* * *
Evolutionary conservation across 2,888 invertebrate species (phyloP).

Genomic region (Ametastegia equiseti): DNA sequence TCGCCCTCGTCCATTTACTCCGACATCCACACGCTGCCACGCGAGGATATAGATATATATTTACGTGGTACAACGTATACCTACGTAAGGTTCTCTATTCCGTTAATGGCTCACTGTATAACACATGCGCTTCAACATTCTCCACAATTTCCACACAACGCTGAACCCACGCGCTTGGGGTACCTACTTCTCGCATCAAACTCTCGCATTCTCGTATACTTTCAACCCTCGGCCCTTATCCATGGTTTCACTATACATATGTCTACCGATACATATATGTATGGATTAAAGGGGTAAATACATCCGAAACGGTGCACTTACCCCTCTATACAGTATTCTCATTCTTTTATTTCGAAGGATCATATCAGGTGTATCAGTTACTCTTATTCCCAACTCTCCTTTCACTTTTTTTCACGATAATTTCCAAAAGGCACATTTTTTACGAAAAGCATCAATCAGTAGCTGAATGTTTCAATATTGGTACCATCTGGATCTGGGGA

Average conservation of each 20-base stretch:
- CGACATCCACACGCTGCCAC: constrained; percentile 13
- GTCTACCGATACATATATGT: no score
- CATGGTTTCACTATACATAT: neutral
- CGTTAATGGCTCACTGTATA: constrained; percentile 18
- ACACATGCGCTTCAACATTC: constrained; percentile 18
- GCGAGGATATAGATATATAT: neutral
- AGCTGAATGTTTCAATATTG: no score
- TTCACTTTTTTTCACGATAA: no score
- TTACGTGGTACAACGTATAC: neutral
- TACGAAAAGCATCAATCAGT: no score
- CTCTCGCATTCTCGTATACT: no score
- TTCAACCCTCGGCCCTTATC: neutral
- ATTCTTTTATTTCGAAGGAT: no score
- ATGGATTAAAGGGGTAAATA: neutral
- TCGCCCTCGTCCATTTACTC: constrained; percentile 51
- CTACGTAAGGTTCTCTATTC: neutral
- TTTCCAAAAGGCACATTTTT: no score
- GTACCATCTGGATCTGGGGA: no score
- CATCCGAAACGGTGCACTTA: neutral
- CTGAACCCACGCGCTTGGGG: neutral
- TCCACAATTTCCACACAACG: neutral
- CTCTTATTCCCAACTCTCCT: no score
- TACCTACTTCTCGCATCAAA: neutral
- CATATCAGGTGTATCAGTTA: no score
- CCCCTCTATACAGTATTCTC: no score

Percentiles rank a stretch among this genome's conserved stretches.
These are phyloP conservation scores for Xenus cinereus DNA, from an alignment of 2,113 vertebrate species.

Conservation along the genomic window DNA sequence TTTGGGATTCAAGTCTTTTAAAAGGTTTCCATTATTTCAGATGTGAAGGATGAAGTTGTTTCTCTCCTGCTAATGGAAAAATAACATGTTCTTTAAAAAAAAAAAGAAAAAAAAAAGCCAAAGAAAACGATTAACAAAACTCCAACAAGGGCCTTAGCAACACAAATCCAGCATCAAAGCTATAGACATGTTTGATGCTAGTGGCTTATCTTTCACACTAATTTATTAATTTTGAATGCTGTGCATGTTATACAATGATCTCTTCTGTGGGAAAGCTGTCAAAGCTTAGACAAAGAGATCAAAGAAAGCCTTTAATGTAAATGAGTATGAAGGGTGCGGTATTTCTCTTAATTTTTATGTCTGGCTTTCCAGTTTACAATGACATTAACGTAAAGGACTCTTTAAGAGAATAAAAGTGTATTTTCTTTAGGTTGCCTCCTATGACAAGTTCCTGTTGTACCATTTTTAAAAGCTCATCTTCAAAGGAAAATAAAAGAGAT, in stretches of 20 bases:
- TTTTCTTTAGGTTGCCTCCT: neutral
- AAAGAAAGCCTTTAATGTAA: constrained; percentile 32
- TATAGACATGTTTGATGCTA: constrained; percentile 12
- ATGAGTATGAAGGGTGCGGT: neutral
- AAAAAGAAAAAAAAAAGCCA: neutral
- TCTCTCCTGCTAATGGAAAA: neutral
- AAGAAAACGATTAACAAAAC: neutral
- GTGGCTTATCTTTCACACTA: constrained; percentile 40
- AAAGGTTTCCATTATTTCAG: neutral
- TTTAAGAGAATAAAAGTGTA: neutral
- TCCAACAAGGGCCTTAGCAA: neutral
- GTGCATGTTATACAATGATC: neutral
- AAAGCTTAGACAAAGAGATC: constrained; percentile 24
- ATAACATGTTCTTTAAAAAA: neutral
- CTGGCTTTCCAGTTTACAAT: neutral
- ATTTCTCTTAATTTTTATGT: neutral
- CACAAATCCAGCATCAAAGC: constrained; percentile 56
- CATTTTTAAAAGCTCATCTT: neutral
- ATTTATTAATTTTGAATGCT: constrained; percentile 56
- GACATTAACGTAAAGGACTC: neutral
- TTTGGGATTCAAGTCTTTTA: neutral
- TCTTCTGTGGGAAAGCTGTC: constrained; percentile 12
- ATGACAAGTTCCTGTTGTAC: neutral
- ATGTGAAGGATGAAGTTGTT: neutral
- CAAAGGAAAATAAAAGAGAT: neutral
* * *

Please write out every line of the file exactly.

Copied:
Evolutionary conservation across 2,888 invertebrate species (phyloP).

Genomic region (Ametastegia equiseti): DNA sequence TCGCCCTCGTCCATTTACTCCGACATCCACACGCTGCCACGCGAGGATATAGATATATATTTACGTGGTACAACGTATACCTACGTAAGGTTCTCTATTCCGTTAATGGCTCACTGTATAACACATGCGCTTCAACATTCTCCACAATTTCCACACAACGCTGAACCCACGCGCTTGGGGTACCTACTTCTCGCATCAAACTCTCGCATTCTCGTATACTTTCAACCCTCGGCCCTTATCCATGGTTTCACTATACATATGTCTACCGATACATATATGTATGGATTAAAGGGGTAAATACATCCGAAACGGTGCACTTACCCCTCTATACAGTATTCTCATTCTTTTATTTCGAAGGATCATATCAGGTGTATCAGTTACTCTTATTCCCAACTCTCCTTTCACTTTTTTTCACGATAATTTCCAAAAGGCACATTTTTTACGAAAAGCATCAATCAGTAGCTGAATGTTTCAATATTGGTACCATCTGGATCTGGGGA

Average conservation of each 20-base stretch:
- CGACATCCACACGCTGCCAC: constrained; percentile 13
- GTCTACCGATACATATATGT: no score
- CATGGTTTCACTATACATAT: neutral
- CGTTAATGGCTCACTGTATA: constrained; percentile 18
- ACACATGCGCTTCAACATTC: constrained; percentile 18
- GCGAGGATATAGATATATAT: neutral
- AGCTGAATGTTTCAATATTG: no score
- TTCACTTTTTTTCACGATAA: no score
- TTACGTGGTACAACGTATAC: neutral
- TACGAAAAGCATCAATCAGT: no score
- CTCTCGCATTCTCGTATACT: no score
- TTCAACCCTCGGCCCTTATC: neutral
- ATTCTTTTATTTCGAAGGAT: no score
- ATGGATTAAAGGGGTAAATA: neutral
- TCGCCCTCGTCCATTTACTC: constrained; percentile 51
- CTACGTAAGGTTCTCTATTC: neutral
- TTTCCAAAAGGCACATTTTT: no score
- GTACCATCTGGATCTGGGGA: no score
- CATCCGAAACGGTGCACTTA: neutral
- CTGAACCCACGCGCTTGGGG: neutral
- TCCACAATTTCCACACAACG: neutral
- CTCTTATTCCCAACTCTCCT: no score
- TACCTACTTCTCGCATCAAA: neutral
- CATATCAGGTGTATCAGTTA: no score
- CCCCTCTATACAGTATTCTC: no score

Percentiles rank a stretch among this genome's conserved stretches.
These are phyloP conservation scores for Xenus cinereus DNA, from an alignment of 2,113 vertebrate species.

Conservation along the genomic window DNA sequence TTTGGGATTCAAGTCTTTTAAAAGGTTTCCATTATTTCAGATGTGAAGGATGAAGTTGTTTCTCTCCTGCTAATGGAAAAATAACATGTTCTTTAAAAAAAAAAAGAAAAAAAAAAGCCAAAGAAAACGATTAACAAAACTCCAACAAGGGCCTTAGCAACACAAATCCAGCATCAAAGCTATAGACATGTTTGATGCTAGTGGCTTATCTTTCACACTAATTTATTAATTTTGAATGCTGTGCATGTTATACAATGATCTCTTCTGTGGGAAAGCTGTCAAAGCTTAGACAAAGAGATCAAAGAAAGCCTTTAATGTAAATGAGTATGAAGGGTGCGGTATTTCTCTTAATTTTTATGTCTGGCTTTCCAGTTTACAATGACATTAACGTAAAGGACTCTTTAAGAGAATAAAAGTGTATTTTCTTTAGGTTGCCTCCTATGACAAGTTCCTGTTGTACCATTTTTAAAAGCTCATCTTCAAAGGAAAATAAAAGAGAT, in stretches of 20 bases:
- TTTTCTTTAGGTTGCCTCCT: neutral
- AAAGAAAGCCTTTAATGTAA: constrained; percentile 32
- TATAGACATGTTTGATGCTA: constrained; percentile 12
- ATGAGTATGAAGGGTGCGGT: neutral
- AAAAAGAAAAAAAAAAGCCA: neutral
- TCTCTCCTGCTAATGGAAAA: neutral
- AAGAAAACGATTAACAAAAC: neutral
- GTGGCTTATCTTTCACACTA: constrained; percentile 40
- AAAGGTTTCCATTATTTCAG: neutral
- TTTAAGAGAATAAAAGTGTA: neutral
- TCCAACAAGGGCCTTAGCAA: neutral
- GTGCATGTTATACAATGATC: neutral
- AAAGCTTAGACAAAGAGATC: constrained; percentile 24
- ATAACATGTTCTTTAAAAAA: neutral
- CTGGCTTTCCAGTTTACAAT: neutral
- ATTTCTCTTAATTTTTATGT: neutral
- CACAAATCCAGCATCAAAGC: constrained; percentile 56
- CATTTTTAAAAGCTCATCTT: neutral
- ATTTATTAATTTTGAATGCT: constrained; percentile 56
- GACATTAACGTAAAGGACTC: neutral
- TTTGGGATTCAAGTCTTTTA: neutral
- TCTTCTGTGGGAAAGCTGTC: constrained; percentile 12
- ATGACAAGTTCCTGTTGTAC: neutral
- ATGTGAAGGATGAAGTTGTT: neutral
- CAAAGGAAAATAAAAGAGAT: neutral